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FSMA and import requirements for food and supplement brandsFSMA and import requirements for food and supplement brands

Food and supplement—yes, supplement—brands must ensure they are following food safety procedures outlined in FSMA, explained experts at SupplySide West 2019.

Sandy Almendarez

December 12, 2019

4 Min Read
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The Food Safety Modernization Act (FSMA) was signed into law in January 2011, creating the most comprehensive and systematic overhaul of the U.S. food safety regulations in over 70 years. FSMA transformed shifted the focus from responding to foodborne illnesses to preventing them, and it gave FDA new authorities to regulate the way foods are grown, harvested and processed.

Close to nine years since the law’s passage, and “We have a long way to go with FSMA compliance,” said Rae L. Martin, president, Continuum Partner Consulting at the SupplySide West 2019 workshop, “FSMA and Import Requirements for Food and Supplement Brands.” But hope is not lost. Martin added, “education and training are key to compliance.”

Part of that education includes understanding what exactly is required of each company that is subject to FSMA rules. Martin outlined the basic rules of FSMA, which include the requirement of domestic and foreign food and supplement brands to have comprehensive, prevention-based controls across the supply chain, including mandatory preventive controls for food facilities and mandatory prevention against intentional adulteration, among other requirements.

Additional import requirements came with the passage of FSMA, demanding food and supplement brands verify their foreign suppliers meet the U.S. food safety standards through a foreign supplier verification program (FSVP).

Third-party certifications of foreign food facilities play a key role with FSMA, as the law requires that high-risk foods be certified by a credible third party or to be ensured compliance as a condition of entry into the U.S. Brand can also undergo voluntary qualified importer program (VQIP) of imported foods to expedite review and entry into the U.S.

FSMA granted FDA more power to quickly react to food safety problems, including the ability to recall an unsafe food, suspend registration of food facilities and require more recordkeeping for high-risk foods.

Even with these extended capabilities, FDA isn’t a big bad wolf, said Coley Anderson, industry and government relations director, Registrar Corp., during the SupplySide West workshop. She said that a form 483—a report of inspectional observations that follows a FSMA inspection—is a sign that FDA wants to help a food or supplement brand come into compliance.

And those 483s are coming, as Anderson noted, that under FSMA, FDA is increasing the total number of inspections annually, and one-fourth of all inspection violations in 2018 were related to FSMA, according to data obtained by Registrar Corp. In FY 2018, FDA issued 2,583 citations during inspections; the most common FSMA related citation was for not developing a FSVP (278 citations).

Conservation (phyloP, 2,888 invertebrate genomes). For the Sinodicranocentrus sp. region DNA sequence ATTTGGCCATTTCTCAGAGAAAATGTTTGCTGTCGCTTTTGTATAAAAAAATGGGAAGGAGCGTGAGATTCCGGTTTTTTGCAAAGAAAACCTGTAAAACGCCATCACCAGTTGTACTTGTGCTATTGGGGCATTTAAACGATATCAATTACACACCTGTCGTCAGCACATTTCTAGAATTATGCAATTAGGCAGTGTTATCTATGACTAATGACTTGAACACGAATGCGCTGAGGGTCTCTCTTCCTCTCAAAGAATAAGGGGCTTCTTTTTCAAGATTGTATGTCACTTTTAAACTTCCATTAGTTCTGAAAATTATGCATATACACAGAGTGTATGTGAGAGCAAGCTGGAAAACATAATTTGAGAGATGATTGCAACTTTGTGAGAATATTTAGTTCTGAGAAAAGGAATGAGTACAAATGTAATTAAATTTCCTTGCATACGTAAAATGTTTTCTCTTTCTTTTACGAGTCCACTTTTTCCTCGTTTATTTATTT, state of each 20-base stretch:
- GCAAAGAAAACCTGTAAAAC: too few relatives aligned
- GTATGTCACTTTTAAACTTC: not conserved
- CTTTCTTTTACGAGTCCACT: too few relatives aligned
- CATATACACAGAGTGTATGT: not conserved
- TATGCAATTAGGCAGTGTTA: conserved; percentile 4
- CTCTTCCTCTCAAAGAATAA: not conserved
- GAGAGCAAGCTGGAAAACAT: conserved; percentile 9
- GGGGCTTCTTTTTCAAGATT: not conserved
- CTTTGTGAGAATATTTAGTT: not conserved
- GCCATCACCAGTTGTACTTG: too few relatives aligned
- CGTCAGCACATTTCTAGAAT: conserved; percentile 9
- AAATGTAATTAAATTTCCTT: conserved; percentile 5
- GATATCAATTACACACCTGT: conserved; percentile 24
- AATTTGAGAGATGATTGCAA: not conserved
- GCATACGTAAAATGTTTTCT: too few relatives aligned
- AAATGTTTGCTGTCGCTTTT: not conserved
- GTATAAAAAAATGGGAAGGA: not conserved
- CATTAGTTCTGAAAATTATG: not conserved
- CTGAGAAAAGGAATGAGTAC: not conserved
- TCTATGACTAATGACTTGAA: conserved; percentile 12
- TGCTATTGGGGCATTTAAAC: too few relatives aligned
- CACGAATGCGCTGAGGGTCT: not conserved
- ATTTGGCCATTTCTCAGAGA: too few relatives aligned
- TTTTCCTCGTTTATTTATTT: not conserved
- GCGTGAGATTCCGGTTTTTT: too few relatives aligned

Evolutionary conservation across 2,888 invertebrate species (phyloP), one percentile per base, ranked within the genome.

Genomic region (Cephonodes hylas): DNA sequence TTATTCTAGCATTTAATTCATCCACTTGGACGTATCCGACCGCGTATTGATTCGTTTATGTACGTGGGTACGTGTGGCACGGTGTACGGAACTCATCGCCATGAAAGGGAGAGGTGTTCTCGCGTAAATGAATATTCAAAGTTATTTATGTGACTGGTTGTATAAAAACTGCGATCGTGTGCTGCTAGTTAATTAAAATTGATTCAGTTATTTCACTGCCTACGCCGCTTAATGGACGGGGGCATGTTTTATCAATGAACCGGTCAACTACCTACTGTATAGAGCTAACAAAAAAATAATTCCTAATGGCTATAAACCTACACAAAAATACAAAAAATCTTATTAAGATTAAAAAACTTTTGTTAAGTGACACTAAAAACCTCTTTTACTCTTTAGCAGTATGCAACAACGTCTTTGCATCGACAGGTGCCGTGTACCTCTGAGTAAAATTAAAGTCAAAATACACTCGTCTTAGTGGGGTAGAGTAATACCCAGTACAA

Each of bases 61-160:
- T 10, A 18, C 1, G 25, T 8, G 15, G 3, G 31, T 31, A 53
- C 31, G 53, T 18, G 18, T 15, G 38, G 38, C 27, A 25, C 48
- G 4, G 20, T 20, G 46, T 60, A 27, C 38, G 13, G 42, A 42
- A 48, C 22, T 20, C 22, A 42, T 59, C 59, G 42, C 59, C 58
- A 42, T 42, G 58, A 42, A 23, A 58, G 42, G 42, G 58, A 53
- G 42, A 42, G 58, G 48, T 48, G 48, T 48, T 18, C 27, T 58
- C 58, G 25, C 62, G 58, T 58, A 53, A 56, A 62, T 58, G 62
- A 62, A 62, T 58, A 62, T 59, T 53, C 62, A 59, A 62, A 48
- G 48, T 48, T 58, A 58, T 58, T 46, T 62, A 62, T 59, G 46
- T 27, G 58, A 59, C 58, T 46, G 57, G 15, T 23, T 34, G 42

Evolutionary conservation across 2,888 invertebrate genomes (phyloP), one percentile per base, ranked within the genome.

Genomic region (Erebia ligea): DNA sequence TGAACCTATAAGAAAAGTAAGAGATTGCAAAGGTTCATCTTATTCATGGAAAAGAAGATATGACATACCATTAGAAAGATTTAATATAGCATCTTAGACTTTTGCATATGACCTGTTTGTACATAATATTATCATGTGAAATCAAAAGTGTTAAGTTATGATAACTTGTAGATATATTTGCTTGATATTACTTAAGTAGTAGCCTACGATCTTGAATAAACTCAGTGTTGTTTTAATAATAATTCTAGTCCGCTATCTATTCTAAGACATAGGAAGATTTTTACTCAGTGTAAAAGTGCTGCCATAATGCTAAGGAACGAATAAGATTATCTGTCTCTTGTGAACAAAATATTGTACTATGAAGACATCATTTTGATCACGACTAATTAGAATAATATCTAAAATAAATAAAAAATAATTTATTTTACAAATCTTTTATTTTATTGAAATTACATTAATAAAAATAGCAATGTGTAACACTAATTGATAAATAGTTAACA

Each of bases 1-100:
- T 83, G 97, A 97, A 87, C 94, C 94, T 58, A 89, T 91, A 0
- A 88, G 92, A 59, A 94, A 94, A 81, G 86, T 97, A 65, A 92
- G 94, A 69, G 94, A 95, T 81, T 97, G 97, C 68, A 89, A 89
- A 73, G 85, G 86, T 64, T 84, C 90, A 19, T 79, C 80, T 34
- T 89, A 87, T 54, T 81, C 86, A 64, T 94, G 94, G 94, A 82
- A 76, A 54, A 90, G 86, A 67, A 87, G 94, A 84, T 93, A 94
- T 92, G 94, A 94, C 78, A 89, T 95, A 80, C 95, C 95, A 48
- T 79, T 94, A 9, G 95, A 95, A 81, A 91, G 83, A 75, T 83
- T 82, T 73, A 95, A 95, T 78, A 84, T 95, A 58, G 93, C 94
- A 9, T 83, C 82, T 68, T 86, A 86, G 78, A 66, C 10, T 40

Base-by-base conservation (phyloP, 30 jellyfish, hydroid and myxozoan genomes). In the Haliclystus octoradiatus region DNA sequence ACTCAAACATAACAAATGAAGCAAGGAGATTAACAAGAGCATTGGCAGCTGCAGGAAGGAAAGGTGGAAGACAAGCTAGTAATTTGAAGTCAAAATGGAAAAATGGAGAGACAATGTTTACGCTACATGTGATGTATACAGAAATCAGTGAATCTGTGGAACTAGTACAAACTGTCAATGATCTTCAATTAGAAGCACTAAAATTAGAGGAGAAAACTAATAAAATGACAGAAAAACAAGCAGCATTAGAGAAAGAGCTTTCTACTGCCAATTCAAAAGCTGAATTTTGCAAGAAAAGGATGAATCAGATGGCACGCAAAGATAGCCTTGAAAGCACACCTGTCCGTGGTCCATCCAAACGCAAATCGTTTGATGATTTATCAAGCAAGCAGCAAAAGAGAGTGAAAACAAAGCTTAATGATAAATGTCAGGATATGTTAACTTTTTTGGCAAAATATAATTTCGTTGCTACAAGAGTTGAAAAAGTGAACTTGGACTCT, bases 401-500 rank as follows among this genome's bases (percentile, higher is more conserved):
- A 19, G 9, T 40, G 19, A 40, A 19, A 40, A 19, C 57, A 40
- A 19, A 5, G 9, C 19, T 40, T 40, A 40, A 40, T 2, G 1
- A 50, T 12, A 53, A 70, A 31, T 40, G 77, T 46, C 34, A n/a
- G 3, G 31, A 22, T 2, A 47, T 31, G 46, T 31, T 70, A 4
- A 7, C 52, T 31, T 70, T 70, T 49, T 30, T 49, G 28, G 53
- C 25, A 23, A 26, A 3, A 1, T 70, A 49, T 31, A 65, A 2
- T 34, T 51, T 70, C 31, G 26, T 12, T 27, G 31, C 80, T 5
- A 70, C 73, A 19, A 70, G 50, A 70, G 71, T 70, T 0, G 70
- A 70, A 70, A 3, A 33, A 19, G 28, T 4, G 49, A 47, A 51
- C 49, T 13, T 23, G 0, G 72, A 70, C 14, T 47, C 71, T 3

Bill Bremer, principal, Kestrel Management LLC, followed by speaking of the importance of a preventive controls qualified individual (PCQI) on staff, which is required under FSMA. A PCQI is a person who is either trained or qualified through job experience to develop and apply a food safety plan. The PCQI should also be conducting food safety audits regularly to ensure compliance.

Bremer recommended companies have several PCQIs on staff—to cover for staff vacations and to ensure a PCQI is working any time production occurs.

Claudia Lewis, partner, Venable, focused on how FSMA specifically applies to dietary supplements. She noted that supplements in compliance with cGMP (current good manufacturing practices, CFR Part 111) already meet many FSVP requirements. However, supplement brands must also ensure it is properly verifying foreign suppliers, maintaining the right documentation and working with a PCQI on staff.

“FDA is not looking for perfection, but it is looking for consistency in documents and procedures,” Lewis said.

Earl Arnold, global manager food defense and FSMA, AIB International, closed the session with a look at what happens during FDA audits. He assured that FDA’s implementation mantra is to educate before it regulates. While all food and supplement facilities are subject to inspection, Arnold said FDA can audit for cause if the agency has reason to believe that food contamination is occurring at a facility.

FDA inspectors have authority to inspect during normal business hours, to take samples and to take photos. The facility must provide designated, trained escorts and an overview of its policies and GMPs.

FSMA audits are more in-depth that traditional GMP inspections, Arnold explained, due to FDA’s expanded authorities.  

Download the slides from this SupplySide West Workshop here.

Learn more from Martin in the podcast, “FSMA basics not so basic for food brands,” and the article “FSMA and import requirements for food and supplement brands.”

Learn more from Anderson in the podcast, “No FSVP most common FSMA violation” and the article, “FDA shifting from education to enforcement of FSMA requirements.”

Learn more from Bremer in the podcast, “FSMA’s goal is to create new food culture” and the article, “FSMA challenges for dietary supplement compliance.”

About the Author(s)

Sandy Almendarez

editor in chief, Informa

Sandy Almendarez entered the natural products industry in 2009 when she joined Virgo Publishing (now Informa Exhibitions) as an assistant editor. Since then, she's worked her way up to editor in chief where she writes, edits and manages content for INSIDER. Under Sandy’s direction, INSIDER has won editorial awards from Folio: every year since 2014, including B2B Editorial Team of the Year in 2015.

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